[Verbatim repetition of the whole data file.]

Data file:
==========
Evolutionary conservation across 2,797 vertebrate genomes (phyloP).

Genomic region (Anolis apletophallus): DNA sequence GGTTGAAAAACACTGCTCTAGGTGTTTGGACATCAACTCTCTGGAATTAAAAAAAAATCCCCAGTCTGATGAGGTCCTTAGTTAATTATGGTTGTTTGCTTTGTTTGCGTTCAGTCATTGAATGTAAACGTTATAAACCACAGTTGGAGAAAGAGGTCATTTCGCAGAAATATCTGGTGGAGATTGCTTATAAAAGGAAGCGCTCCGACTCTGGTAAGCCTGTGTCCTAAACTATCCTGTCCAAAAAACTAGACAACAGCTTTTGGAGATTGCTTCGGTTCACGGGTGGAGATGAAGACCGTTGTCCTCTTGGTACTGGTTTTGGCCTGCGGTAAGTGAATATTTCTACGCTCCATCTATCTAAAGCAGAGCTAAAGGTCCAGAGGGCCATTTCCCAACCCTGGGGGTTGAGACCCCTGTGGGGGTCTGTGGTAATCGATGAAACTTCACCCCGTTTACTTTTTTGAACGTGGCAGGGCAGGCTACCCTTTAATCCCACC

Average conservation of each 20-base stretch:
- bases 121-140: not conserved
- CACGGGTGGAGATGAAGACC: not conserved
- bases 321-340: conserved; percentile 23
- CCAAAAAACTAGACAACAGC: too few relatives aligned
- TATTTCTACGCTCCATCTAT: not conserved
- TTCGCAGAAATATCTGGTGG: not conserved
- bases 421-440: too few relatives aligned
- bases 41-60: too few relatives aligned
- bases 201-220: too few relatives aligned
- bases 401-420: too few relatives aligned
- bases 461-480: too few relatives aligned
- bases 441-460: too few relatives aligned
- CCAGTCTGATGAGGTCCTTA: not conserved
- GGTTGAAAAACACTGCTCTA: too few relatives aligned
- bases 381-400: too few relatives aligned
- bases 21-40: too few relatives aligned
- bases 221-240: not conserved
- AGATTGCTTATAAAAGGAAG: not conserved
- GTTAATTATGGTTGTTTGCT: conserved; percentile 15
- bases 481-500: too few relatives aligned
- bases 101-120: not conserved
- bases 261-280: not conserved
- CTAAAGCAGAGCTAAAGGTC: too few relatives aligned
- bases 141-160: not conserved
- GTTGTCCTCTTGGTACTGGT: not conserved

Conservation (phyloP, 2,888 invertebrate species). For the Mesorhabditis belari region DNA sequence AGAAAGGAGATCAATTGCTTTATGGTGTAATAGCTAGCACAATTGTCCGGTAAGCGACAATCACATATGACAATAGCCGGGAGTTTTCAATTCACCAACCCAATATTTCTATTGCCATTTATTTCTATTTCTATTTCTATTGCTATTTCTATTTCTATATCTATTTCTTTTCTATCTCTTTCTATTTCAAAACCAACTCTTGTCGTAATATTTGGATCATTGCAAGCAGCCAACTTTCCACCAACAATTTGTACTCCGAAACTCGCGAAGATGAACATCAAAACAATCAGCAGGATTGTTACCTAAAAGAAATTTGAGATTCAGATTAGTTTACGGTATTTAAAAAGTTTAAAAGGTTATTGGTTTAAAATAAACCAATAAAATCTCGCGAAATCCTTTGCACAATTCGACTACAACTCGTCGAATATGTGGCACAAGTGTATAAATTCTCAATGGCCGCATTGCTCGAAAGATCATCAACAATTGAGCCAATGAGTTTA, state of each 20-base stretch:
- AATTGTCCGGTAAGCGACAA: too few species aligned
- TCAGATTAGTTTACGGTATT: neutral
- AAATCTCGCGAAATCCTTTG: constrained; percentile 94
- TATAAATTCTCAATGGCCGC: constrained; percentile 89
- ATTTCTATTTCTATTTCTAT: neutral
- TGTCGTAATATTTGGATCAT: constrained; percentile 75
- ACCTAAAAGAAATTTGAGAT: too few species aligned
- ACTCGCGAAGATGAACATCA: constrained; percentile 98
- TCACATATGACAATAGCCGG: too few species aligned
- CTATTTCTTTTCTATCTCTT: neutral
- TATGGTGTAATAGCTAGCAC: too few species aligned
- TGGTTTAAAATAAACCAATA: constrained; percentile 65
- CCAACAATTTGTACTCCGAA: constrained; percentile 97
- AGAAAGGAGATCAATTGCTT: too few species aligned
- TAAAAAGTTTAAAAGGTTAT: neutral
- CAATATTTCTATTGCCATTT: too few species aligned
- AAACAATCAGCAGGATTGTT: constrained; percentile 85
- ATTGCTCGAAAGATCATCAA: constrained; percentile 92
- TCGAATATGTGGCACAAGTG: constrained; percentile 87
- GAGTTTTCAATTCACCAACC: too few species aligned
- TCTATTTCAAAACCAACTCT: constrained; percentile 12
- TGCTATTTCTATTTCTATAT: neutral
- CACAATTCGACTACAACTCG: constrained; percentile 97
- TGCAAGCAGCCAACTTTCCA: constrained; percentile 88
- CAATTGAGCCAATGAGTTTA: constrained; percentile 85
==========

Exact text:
Evolutionary conservation across 2,797 vertebrate genomes (phyloP).

Genomic region (Anolis apletophallus): DNA sequence GGTTGAAAAACACTGCTCTAGGTGTTTGGACATCAACTCTCTGGAATTAAAAAAAAATCCCCAGTCTGATGAGGTCCTTAGTTAATTATGGTTGTTTGCTTTGTTTGCGTTCAGTCATTGAATGTAAACGTTATAAACCACAGTTGGAGAAAGAGGTCATTTCGCAGAAATATCTGGTGGAGATTGCTTATAAAAGGAAGCGCTCCGACTCTGGTAAGCCTGTGTCCTAAACTATCCTGTCCAAAAAACTAGACAACAGCTTTTGGAGATTGCTTCGGTTCACGGGTGGAGATGAAGACCGTTGTCCTCTTGGTACTGGTTTTGGCCTGCGGTAAGTGAATATTTCTACGCTCCATCTATCTAAAGCAGAGCTAAAGGTCCAGAGGGCCATTTCCCAACCCTGGGGGTTGAGACCCCTGTGGGGGTCTGTGGTAATCGATGAAACTTCACCCCGTTTACTTTTTTGAACGTGGCAGGGCAGGCTACCCTTTAATCCCACC

Average conservation of each 20-base stretch:
- bases 121-140: not conserved
- CACGGGTGGAGATGAAGACC: not conserved
- bases 321-340: conserved; percentile 23
- CCAAAAAACTAGACAACAGC: too few relatives aligned
- TATTTCTACGCTCCATCTAT: not conserved
- TTCGCAGAAATATCTGGTGG: not conserved
- bases 421-440: too few relatives aligned
- bases 41-60: too few relatives aligned
- bases 201-220: too few relatives aligned
- bases 401-420: too few relatives aligned
- bases 461-480: too few relatives aligned
- bases 441-460: too few relatives aligned
- CCAGTCTGATGAGGTCCTTA: not conserved
- GGTTGAAAAACACTGCTCTA: too few relatives aligned
- bases 381-400: too few relatives aligned
- bases 21-40: too few relatives aligned
- bases 221-240: not conserved
- AGATTGCTTATAAAAGGAAG: not conserved
- GTTAATTATGGTTGTTTGCT: conserved; percentile 15
- bases 481-500: too few relatives aligned
- bases 101-120: not conserved
- bases 261-280: not conserved
- CTAAAGCAGAGCTAAAGGTC: too few relatives aligned
- bases 141-160: not conserved
- GTTGTCCTCTTGGTACTGGT: not conserved

Conservation (phyloP, 2,888 invertebrate species). For the Mesorhabditis belari region DNA sequence AGAAAGGAGATCAATTGCTTTATGGTGTAATAGCTAGCACAATTGTCCGGTAAGCGACAATCACATATGACAATAGCCGGGAGTTTTCAATTCACCAACCCAATATTTCTATTGCCATTTATTTCTATTTCTATTTCTATTGCTATTTCTATTTCTATATCTATTTCTTTTCTATCTCTTTCTATTTCAAAACCAACTCTTGTCGTAATATTTGGATCATTGCAAGCAGCCAACTTTCCACCAACAATTTGTACTCCGAAACTCGCGAAGATGAACATCAAAACAATCAGCAGGATTGTTACCTAAAAGAAATTTGAGATTCAGATTAGTTTACGGTATTTAAAAAGTTTAAAAGGTTATTGGTTTAAAATAAACCAATAAAATCTCGCGAAATCCTTTGCACAATTCGACTACAACTCGTCGAATATGTGGCACAAGTGTATAAATTCTCAATGGCCGCATTGCTCGAAAGATCATCAACAATTGAGCCAATGAGTTTA, state of each 20-base stretch:
- AATTGTCCGGTAAGCGACAA: too few species aligned
- TCAGATTAGTTTACGGTATT: neutral
- AAATCTCGCGAAATCCTTTG: constrained; percentile 94
- TATAAATTCTCAATGGCCGC: constrained; percentile 89
- ATTTCTATTTCTATTTCTAT: neutral
- TGTCGTAATATTTGGATCAT: constrained; percentile 75
- ACCTAAAAGAAATTTGAGAT: too few species aligned
- ACTCGCGAAGATGAACATCA: constrained; percentile 98
- TCACATATGACAATAGCCGG: too few species aligned
- CTATTTCTTTTCTATCTCTT: neutral
- TATGGTGTAATAGCTAGCAC: too few species aligned
- TGGTTTAAAATAAACCAATA: constrained; percentile 65
- CCAACAATTTGTACTCCGAA: constrained; percentile 97
- AGAAAGGAGATCAATTGCTT: too few species aligned
- TAAAAAGTTTAAAAGGTTAT: neutral
- CAATATTTCTATTGCCATTT: too few species aligned
- AAACAATCAGCAGGATTGTT: constrained; percentile 85
- ATTGCTCGAAAGATCATCAA: constrained; percentile 92
- TCGAATATGTGGCACAAGTG: constrained; percentile 87
- GAGTTTTCAATTCACCAACC: too few species aligned
- TCTATTTCAAAACCAACTCT: constrained; percentile 12
- TGCTATTTCTATTTCTATAT: neutral
- CACAATTCGACTACAACTCG: constrained; percentile 97
- TGCAAGCAGCCAACTTTCCA: constrained; percentile 88
- CAATTGAGCCAATGAGTTTA: constrained; percentile 85